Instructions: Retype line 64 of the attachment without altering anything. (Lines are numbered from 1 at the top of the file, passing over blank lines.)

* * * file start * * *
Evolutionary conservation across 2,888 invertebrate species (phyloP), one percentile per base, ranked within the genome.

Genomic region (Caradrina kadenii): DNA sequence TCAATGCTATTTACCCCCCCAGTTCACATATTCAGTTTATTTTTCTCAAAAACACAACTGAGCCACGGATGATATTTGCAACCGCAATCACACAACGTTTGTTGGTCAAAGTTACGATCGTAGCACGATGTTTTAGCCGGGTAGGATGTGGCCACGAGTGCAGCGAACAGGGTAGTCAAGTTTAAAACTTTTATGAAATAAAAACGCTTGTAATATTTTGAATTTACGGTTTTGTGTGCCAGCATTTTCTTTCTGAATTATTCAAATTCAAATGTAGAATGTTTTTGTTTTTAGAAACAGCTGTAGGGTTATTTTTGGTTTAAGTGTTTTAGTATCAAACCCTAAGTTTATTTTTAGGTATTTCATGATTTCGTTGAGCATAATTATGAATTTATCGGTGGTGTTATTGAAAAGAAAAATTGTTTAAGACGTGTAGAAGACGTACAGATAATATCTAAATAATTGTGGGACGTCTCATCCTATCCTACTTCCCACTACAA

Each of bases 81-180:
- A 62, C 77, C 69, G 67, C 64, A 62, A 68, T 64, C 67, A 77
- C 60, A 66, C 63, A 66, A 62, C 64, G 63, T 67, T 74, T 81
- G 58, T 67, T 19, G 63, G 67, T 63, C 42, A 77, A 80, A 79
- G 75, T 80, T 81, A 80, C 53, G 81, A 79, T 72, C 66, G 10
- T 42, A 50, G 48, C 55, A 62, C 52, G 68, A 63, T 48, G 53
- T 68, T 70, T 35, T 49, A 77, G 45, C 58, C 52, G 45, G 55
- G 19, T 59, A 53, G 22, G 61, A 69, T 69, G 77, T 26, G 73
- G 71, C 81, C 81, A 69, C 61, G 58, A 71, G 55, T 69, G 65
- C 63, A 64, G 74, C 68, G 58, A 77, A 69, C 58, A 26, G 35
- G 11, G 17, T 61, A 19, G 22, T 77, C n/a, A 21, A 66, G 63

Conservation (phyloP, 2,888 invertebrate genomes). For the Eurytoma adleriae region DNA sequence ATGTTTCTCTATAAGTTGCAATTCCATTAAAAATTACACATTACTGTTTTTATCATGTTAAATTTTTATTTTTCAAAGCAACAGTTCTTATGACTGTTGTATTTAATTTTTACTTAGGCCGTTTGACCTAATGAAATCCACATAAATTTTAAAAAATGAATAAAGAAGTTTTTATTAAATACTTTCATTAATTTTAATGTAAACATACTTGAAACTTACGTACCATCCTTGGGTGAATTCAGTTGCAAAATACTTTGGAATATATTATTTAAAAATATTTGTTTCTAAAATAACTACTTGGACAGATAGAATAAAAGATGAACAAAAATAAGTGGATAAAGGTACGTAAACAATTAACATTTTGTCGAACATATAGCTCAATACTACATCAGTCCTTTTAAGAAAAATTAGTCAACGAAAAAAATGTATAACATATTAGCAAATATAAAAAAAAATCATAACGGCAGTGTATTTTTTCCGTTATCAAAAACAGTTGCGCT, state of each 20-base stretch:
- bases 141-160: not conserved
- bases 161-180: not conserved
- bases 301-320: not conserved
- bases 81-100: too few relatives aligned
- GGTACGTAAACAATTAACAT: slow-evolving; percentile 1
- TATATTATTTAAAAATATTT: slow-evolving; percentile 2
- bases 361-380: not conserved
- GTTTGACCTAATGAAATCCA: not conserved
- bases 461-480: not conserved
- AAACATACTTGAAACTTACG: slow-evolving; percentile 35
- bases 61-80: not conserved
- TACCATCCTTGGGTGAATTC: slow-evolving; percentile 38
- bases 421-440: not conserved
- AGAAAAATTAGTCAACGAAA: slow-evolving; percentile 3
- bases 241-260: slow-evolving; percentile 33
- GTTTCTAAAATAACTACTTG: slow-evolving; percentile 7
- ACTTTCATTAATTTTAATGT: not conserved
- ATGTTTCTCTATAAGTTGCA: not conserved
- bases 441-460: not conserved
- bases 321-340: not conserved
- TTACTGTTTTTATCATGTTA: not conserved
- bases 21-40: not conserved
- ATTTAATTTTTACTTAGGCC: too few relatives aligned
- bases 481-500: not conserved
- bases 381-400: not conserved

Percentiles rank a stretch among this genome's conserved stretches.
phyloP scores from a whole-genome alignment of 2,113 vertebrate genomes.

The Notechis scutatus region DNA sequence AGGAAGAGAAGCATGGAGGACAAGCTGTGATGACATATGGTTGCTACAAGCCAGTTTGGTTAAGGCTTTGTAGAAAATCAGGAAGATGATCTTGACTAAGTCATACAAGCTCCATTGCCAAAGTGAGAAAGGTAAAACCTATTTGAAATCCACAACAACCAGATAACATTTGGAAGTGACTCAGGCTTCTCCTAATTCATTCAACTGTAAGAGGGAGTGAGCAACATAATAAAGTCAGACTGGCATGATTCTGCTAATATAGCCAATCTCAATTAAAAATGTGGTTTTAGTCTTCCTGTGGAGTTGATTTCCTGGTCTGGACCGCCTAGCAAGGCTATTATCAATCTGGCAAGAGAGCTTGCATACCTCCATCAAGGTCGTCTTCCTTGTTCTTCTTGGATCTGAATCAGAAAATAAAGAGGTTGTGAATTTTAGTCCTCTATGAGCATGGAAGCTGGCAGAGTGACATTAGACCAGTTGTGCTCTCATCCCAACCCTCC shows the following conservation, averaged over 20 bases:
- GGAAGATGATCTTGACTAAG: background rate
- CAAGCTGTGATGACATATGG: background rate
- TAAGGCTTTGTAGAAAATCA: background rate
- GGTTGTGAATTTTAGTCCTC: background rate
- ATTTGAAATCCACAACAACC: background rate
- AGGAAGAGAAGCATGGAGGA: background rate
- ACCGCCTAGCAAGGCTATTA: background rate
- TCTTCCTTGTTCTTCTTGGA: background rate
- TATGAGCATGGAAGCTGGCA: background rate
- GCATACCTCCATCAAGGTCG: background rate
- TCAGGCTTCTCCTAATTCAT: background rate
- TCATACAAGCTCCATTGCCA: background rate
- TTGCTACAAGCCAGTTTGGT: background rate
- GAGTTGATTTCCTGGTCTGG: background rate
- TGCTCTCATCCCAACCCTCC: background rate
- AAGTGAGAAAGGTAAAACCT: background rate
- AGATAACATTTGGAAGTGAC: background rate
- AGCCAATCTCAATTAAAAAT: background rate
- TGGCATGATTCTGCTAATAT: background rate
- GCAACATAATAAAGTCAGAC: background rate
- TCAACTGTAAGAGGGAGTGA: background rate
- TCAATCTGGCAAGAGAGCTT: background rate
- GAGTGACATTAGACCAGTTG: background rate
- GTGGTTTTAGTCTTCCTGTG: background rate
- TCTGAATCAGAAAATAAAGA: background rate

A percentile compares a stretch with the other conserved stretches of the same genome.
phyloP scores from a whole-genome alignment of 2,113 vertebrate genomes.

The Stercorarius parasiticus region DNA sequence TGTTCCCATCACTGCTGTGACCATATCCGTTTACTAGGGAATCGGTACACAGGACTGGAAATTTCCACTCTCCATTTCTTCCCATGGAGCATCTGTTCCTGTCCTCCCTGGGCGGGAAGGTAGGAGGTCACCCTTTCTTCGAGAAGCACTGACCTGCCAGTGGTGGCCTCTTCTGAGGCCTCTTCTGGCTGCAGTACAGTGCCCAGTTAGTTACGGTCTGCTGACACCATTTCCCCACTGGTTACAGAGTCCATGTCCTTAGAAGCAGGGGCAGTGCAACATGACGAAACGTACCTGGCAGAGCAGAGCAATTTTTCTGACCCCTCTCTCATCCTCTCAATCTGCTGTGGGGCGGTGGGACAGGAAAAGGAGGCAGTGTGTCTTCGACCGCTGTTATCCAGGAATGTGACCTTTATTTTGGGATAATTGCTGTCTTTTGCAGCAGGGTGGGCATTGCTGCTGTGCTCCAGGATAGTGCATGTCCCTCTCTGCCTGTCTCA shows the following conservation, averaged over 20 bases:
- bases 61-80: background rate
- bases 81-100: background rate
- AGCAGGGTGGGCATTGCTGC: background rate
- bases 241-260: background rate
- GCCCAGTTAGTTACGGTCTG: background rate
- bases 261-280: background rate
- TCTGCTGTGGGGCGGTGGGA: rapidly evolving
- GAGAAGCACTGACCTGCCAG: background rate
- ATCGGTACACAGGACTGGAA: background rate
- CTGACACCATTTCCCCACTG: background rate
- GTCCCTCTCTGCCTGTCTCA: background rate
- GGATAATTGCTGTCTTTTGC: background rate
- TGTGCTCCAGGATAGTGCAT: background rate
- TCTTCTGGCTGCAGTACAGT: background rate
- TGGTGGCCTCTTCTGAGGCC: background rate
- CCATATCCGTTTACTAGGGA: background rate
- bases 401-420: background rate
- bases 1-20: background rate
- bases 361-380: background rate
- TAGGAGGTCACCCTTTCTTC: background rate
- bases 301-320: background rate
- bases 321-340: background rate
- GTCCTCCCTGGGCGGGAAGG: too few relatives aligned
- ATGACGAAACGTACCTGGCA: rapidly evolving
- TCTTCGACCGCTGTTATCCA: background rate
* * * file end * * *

- TCAATCTGGCAAGAGAGCTT: background rate